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House to Vote on Overturning Net Neutrality Laws

Thursday, 31 March 2011 14:50 By Nadia Prupis, Truthout | Report

Armed with an ideological agenda, House Republicans took aim at net neutrality again this month, quietly introducing a Congressional "resolution of disapproval" to overturn recent Federal Communications Commission (FCC) laws prohibiting anti-competitive behavior among Internet providers.

H.J. Res. 37 passed 30-23 on March 15, and will now go to the House of Representatives for a vote, which House Speaker John Boehner said in late February could happen "as early as next month."

The resolution "disapproves the rule submitted by the Federal Communications Commission relating to the matter of preserving the open Internet and broadband industry practices ... and such rule shall have no force or effect."

Republicans took control of the House in 2010 by pledging to focus on the economy and jobs creation - but many GOP leaders have thus far offered little more than talking points and symbolic measures that are unlikely to pass into law.

The resolution of disapproval is a rarely used procedure that allows Congress to formally reject and reverse the actions of a federal agency. House Republicans previously introduced a resolution of disapproval last November to overturn the Dodd-Frank financial reform law, but were unsuccessful. 

According to the Congressional Review Act, the resolution would have to pass in both the House and Senate and avoid a veto by President Barack Obama.

At a speech at the National Religious Broadcasters (NRB) Convention, Boehner said that the House would "use every tool at our disposal" to fight the FCC laws. 

"Right now, freedom and free expression are under attack by a power structure in Washington populated with regulators who have never set foot inside a radio station or a television studio," Boehner said at the time. "We see this threat in how the FCC is creeping further into the free market by trying to regulate the Internet."

NRB President Frank Wright previously stated that the Fairness Doctrine threatens the livelihood of conservative and religious programming. "In the short run, the Fairness Doctrine has the immediate threat of being applied to Christian broadcasters and to the church in a very deleterious way," Wright told Broadcasting & Cable.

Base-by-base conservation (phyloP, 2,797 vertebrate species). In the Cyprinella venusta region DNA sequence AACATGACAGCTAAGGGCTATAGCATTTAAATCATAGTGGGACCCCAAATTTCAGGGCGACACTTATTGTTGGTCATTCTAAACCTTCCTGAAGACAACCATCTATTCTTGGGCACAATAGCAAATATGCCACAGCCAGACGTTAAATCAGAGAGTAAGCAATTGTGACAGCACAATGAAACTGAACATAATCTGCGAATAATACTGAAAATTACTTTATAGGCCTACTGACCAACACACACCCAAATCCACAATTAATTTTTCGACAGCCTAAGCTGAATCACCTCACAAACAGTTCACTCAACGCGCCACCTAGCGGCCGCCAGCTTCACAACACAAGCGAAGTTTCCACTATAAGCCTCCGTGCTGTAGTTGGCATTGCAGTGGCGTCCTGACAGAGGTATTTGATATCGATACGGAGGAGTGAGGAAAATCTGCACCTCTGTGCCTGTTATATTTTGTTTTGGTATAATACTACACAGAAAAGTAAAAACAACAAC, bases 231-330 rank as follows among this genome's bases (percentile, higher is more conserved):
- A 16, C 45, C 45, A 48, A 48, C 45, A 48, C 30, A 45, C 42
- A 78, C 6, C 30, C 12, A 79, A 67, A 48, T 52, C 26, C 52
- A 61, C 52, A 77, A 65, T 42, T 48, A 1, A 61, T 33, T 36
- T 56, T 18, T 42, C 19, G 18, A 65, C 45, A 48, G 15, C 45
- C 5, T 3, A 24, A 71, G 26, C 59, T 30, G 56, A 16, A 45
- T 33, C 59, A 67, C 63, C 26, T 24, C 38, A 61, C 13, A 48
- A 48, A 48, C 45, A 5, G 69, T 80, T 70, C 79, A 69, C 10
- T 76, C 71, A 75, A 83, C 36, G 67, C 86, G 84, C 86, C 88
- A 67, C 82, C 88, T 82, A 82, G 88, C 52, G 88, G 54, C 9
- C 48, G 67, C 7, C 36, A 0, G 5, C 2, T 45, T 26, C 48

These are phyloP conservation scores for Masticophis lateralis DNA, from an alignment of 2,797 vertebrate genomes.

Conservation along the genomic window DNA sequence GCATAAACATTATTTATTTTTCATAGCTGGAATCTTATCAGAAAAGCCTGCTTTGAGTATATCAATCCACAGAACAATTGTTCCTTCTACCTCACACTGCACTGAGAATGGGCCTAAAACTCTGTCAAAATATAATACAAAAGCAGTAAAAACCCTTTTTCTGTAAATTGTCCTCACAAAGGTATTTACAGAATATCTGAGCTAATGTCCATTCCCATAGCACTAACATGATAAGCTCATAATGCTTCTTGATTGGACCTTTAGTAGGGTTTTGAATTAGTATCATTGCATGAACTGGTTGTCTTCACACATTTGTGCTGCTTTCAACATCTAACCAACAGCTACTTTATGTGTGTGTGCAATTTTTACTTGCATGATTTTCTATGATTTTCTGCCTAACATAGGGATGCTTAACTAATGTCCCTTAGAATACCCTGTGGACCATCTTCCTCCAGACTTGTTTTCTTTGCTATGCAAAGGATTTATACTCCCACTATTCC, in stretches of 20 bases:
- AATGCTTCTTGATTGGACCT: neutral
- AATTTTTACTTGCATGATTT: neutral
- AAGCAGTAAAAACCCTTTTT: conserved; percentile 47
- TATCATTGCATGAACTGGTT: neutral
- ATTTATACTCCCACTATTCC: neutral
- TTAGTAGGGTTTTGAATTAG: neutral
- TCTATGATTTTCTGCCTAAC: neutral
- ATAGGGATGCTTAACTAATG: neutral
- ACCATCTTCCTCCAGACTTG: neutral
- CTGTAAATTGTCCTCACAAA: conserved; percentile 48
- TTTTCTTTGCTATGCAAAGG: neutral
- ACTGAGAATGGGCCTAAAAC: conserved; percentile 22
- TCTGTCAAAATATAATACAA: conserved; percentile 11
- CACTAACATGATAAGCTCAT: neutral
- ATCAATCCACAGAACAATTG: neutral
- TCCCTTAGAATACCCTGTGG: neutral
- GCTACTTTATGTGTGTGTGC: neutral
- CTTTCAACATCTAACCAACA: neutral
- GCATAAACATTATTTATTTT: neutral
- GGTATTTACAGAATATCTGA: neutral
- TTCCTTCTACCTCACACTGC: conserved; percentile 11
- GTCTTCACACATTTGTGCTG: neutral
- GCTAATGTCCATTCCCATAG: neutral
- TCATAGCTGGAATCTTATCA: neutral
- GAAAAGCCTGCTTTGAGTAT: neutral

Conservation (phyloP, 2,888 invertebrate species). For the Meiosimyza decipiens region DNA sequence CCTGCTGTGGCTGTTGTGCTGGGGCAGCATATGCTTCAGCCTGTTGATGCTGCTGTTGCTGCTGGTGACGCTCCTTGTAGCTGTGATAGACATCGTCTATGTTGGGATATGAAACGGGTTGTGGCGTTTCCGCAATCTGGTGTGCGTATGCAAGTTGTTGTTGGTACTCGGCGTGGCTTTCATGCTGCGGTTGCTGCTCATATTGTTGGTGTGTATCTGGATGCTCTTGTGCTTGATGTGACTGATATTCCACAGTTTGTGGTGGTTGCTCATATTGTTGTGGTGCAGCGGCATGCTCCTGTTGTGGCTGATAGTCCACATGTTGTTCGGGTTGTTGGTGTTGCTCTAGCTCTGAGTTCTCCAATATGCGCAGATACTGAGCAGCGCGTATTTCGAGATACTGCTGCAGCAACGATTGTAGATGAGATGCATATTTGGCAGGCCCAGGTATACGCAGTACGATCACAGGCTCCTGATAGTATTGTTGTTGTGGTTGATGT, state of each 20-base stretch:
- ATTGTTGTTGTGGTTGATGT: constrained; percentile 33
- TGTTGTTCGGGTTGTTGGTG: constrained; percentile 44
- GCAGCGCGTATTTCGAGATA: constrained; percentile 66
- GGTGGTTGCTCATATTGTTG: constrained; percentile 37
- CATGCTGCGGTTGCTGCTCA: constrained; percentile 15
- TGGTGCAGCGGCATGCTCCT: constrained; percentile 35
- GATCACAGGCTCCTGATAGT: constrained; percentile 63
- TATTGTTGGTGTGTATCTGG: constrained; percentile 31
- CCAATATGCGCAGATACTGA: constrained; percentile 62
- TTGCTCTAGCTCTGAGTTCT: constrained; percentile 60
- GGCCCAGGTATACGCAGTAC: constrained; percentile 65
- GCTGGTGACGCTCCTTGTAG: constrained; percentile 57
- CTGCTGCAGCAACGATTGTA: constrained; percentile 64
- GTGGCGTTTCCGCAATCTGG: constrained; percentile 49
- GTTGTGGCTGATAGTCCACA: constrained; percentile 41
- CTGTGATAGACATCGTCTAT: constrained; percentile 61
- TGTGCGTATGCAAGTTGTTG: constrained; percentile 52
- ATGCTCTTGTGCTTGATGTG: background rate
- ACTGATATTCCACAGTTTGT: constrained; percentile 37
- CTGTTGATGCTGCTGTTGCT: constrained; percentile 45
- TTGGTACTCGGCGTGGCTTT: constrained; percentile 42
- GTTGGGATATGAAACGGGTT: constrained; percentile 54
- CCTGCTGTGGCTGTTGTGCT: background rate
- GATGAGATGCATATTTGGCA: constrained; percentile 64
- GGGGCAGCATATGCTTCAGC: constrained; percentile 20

The resolution had the support of GOP leaders from both the House and the Senate, including Senate Republican Leader Mitch McConnell (R-Kentucky), Communications and Technology Subcommittee chairman Greg Walden (R-Oregon), and Energy and Commerce Committee chairman Fred Upton (R-Michigan).

Timothy Karr, campaign director of Free Press, called the passage of the resolution a "reckless action" that "opens the door even wider to corporate abuse of [a] principle that protects our ability to connect with everyone else online."

"Open Internet protections actually prevent Speaker Boehner's dark scenario from happening: They forbid companies from unfairly blocking or degrading Internet websites and applications while keeping control over Internet content in the hands of end users - people like you and me," Karr wrote in a blog post. "The speaker knows full well that real Net Neutrality has nothing to do with a government takeover of the Internet."

Rep. Marsha Blackburn (R-Tennessee) spoke out against net neutrality regulations last week at an event organized by the Safe Internet Alliance, calling it a "fairness doctrine for the Internet" that allows the FCC to police when the artistic community "can deploy their creativity ... They do not want a czar to determine what speeds will be available."

Enacted in 1949, the Fairness Doctrine required that broadcasters present balanced viewpoints of controversial or important stories. At the time, the majority of the media was controlled by three main networks - ABC, CBS, and NBC - and lawmakers worried that broadcasters could abuse their dominant status to air biased stories.

The FCC revoked the law in 1987 on the grounds that it restricted journalistic freedom.

"The 'Fairness Doctrine,' that's another threat to freedom with an innocuous name," Boehner said in his February 28 speech.

Although the Fairness Doctrine is not likely to become law again in the future, some Democrat lawmakers have called for its reinstatement. Sen. Debbie Stabenow (D-Michigan) said last year that "whether it's called the Fairness Standard, whether it's called something else - I absolutely think it's time to be bringing accountability to the airwaves." Her stance was echoed by numerous legislators, including House Minority Leader Nancy Pelosi (D-California), Sen. Jeff Bingaman (D-New Mexico) and Sen. Tom Harkin (D-Iowa).